Thousands of primary schoolchildren to find out more about food and farming!


Nearly 3,000 primary schoolchildren will be visiting the eleventh Essex Schools Food and Farming Day!

The Essex Agricultural Society event, hosted at Writtle University College near Chelmsford, and supported by Essex County Council, is being held on Wednesday 6 June.

The fun, educational and interactive event gives Year 4, 5 and 6 pupils from across the county the opportunity to gain a greater understanding of farming, food production and the countryside.

The show area is divided into five zones – Machinery, Crops, Livestock, Countryside & Environment and Food – with a host of exhibitors inspiring pupils with their displays, demonstrations and interactive activities.

The aim is to give schoolchildren – some of whom have never visited a farm before – the opportunity to see how the Essex countryside works and meet those people who are responsible for its management and sustainability.

They will be given the opportunity to explore the link between food and farming, meet animals close-up, and get involved in a range of exciting activities. At this year’s event, they will be able to have a go at pressing oils, milling grain and making smoothies; hear the thunderous roar of a combine harvester at a machinery demonstration; see sheep being sheared and find out how farmers are helping to sustain wildlife.

The exhibits are based on links to the National Curriculum, offering an enjoyable and educational experience to pupils, with teachers encouraged to build it into subjects such as Science, History, Citizenship, ICT, Literacy, Art & Design and Geography.

Representatives of the local farming community act as stewards for each school group and Writtle University College staff and students help run the event alongside Essex Agricultural Society volunteers.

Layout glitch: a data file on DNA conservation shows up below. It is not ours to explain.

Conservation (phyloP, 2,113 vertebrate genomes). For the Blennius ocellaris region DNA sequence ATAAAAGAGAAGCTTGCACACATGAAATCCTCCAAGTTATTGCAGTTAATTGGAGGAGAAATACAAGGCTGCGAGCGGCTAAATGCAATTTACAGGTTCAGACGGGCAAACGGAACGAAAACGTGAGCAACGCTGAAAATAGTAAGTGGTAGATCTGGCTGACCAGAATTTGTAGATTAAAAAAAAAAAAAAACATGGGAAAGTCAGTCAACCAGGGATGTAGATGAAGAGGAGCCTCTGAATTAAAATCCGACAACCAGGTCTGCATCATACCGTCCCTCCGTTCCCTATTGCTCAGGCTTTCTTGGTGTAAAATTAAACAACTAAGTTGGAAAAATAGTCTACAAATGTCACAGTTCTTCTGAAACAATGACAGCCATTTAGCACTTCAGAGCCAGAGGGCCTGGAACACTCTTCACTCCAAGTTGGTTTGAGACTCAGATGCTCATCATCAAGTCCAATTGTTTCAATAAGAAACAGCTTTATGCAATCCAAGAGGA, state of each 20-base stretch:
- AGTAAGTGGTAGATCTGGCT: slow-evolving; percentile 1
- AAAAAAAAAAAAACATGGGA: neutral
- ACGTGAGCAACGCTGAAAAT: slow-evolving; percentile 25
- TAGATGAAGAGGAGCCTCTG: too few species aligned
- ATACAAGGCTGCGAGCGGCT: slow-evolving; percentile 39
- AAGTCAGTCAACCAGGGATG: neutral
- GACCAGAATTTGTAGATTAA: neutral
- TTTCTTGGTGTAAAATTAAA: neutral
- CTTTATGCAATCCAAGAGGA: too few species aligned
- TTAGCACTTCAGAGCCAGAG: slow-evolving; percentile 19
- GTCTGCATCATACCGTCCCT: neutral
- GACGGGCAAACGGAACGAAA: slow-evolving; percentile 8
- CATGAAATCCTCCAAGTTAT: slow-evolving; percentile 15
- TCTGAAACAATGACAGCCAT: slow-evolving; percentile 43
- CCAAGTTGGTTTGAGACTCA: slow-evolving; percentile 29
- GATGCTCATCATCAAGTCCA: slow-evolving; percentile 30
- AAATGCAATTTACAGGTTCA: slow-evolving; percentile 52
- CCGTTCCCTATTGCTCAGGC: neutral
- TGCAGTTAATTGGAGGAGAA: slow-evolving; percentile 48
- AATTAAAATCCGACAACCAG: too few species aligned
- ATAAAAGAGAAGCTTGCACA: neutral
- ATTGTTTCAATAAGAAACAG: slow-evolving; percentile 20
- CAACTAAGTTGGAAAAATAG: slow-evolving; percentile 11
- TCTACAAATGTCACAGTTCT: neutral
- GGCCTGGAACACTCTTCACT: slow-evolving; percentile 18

Karen Watson, Essex Agricultural Society organiser and school liaison officer, said: “The Essex Schools Food and Farming Day gives children the opportunity to leave the classroom to experience first-hand how their food is produced and to find out about the important role of farmers in the county.

“These children are our future consumers and countryside users, and it is important to explain to them how their food is produced, and, as farmers, how we look after the Essex countryside so that it is productive, bio-diverse and beautiful.”

Rosemary Padfield, chair of the event’s steering group, said:  “Our aim is for the children to gain a greater understanding of how their food reaches the table and the work we as farmers do to protect and nurture the countryside. As the children pass through the five zones at this event, they can see the whole food cycle – from sowing the seed to the plants growing, and the end use in food production.”

This year’s event will be the first that Professor Tim Middleton, Vice-Chancellor of Writtle University College, will attend. He said: “We are delighted to support food and farming businesses in Essex in showcasing the work they do to primary schools and, through this, to inspire the next generation, increasing their awareness and understanding of this vital sector of our economy.”


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